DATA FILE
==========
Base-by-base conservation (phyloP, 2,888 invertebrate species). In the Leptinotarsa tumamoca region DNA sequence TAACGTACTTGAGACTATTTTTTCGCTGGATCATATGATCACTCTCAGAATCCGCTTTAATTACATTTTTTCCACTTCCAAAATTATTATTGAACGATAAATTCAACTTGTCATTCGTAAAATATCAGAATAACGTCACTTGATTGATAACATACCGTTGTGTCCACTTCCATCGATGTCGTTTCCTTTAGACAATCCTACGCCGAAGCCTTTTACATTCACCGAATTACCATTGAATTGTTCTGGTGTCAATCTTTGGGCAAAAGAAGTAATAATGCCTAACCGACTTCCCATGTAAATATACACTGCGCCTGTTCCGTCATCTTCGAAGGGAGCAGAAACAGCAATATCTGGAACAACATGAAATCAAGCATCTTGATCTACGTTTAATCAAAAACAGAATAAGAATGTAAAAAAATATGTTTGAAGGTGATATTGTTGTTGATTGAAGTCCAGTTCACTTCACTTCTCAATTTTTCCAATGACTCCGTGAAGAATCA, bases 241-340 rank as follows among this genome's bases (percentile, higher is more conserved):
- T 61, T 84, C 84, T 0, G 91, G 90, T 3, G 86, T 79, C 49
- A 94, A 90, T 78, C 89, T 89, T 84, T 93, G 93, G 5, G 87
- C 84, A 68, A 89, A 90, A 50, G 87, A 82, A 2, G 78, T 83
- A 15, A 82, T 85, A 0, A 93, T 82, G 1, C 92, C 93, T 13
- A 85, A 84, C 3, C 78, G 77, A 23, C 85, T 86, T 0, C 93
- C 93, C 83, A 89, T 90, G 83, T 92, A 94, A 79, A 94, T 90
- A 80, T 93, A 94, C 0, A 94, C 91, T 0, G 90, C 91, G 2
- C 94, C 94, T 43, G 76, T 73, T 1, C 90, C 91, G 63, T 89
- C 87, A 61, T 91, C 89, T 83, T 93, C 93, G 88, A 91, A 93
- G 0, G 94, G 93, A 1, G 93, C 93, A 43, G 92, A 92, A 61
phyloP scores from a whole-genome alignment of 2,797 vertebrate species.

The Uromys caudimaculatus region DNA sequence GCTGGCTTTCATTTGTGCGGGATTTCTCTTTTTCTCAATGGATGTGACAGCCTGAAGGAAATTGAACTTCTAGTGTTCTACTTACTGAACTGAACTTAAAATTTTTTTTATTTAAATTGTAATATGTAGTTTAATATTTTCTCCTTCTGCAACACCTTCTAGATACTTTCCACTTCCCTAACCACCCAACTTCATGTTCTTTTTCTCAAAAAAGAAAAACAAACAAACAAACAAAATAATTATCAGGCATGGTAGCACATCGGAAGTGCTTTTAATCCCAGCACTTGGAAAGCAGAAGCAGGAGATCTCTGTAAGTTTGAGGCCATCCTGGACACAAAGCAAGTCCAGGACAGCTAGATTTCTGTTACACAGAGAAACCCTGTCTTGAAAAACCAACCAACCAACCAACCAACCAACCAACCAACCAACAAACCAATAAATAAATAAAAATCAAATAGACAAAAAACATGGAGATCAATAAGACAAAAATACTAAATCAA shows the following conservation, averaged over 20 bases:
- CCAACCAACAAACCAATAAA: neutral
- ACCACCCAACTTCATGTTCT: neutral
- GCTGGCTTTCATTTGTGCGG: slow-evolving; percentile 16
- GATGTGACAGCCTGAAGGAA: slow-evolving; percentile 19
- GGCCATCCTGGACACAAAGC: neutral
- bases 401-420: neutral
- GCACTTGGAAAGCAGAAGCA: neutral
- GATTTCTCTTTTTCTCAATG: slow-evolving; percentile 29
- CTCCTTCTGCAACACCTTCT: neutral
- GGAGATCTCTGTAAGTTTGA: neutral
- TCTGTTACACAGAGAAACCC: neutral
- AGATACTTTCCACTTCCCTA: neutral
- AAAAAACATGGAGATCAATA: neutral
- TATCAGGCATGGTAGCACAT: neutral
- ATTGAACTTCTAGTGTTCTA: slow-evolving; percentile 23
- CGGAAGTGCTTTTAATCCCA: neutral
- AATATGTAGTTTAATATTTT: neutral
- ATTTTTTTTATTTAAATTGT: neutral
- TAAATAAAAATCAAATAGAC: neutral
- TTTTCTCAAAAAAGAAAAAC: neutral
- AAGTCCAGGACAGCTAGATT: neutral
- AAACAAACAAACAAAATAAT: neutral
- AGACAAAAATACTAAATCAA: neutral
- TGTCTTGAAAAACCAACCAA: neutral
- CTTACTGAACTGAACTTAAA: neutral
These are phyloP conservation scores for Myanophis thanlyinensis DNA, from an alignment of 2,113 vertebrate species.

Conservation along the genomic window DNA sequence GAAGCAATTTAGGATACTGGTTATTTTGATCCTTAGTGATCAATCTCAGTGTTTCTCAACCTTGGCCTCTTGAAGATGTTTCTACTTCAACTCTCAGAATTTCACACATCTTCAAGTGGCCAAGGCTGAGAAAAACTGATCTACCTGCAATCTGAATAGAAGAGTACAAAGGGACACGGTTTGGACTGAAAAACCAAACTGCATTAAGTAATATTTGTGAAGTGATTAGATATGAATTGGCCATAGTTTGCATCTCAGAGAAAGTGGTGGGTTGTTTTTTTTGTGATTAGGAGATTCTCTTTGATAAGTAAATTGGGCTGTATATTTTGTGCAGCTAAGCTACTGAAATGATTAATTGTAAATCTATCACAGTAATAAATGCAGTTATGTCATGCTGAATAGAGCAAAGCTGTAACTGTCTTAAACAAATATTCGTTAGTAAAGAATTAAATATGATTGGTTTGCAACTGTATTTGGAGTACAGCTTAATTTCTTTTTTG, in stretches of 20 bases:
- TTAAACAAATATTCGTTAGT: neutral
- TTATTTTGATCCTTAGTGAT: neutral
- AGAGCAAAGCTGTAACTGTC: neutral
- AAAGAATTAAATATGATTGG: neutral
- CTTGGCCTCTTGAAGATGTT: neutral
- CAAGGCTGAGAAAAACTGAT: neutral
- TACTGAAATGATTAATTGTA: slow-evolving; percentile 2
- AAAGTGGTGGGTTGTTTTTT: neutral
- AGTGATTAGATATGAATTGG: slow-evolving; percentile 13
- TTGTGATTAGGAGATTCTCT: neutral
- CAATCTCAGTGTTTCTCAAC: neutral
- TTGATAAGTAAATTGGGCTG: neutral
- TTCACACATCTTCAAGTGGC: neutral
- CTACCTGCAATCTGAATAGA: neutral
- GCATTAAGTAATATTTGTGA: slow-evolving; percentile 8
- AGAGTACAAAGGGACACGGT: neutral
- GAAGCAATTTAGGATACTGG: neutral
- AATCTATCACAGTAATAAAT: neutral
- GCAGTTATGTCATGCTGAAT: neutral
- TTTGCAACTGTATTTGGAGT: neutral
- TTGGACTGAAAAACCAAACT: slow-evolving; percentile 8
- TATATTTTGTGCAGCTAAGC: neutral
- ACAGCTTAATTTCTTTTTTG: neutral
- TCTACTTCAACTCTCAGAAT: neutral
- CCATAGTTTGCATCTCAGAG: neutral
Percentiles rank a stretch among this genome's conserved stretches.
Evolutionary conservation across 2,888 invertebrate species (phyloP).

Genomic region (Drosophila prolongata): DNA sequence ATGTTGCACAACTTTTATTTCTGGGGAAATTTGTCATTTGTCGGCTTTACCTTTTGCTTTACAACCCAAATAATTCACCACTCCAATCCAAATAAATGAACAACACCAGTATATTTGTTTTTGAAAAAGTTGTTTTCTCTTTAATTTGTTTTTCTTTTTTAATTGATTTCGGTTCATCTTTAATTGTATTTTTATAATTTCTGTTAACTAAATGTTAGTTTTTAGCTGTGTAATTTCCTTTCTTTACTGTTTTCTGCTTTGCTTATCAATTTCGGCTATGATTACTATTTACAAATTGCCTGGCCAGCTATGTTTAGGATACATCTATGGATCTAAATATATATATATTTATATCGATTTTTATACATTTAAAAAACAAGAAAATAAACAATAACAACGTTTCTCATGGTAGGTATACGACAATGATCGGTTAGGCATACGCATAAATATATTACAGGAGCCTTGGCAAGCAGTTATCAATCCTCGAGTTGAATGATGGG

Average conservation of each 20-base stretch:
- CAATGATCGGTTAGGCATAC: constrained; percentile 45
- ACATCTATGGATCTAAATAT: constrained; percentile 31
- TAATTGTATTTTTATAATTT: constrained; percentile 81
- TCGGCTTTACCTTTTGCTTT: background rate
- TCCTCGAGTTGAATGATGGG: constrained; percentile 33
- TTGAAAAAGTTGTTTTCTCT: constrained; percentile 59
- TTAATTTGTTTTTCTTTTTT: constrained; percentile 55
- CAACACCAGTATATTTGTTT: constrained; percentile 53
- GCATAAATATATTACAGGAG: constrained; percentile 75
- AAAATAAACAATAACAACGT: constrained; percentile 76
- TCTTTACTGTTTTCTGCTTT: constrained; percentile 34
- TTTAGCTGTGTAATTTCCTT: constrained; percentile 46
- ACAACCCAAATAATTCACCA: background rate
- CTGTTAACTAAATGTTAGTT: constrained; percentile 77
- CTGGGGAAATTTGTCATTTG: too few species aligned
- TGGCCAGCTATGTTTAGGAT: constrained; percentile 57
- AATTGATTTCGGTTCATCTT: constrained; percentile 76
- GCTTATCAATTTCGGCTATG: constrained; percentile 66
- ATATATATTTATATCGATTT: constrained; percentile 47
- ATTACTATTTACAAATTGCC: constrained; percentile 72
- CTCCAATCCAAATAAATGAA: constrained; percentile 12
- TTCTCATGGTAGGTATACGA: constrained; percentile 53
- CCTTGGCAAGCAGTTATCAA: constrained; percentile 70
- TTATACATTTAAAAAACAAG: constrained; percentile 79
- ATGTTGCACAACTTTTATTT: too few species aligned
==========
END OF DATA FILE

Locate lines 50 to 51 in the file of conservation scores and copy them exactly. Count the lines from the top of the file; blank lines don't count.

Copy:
- TTGTGATTAGGAGATTCTCT: neutral
- CAATCTCAGTGTTTCTCAAC: neutral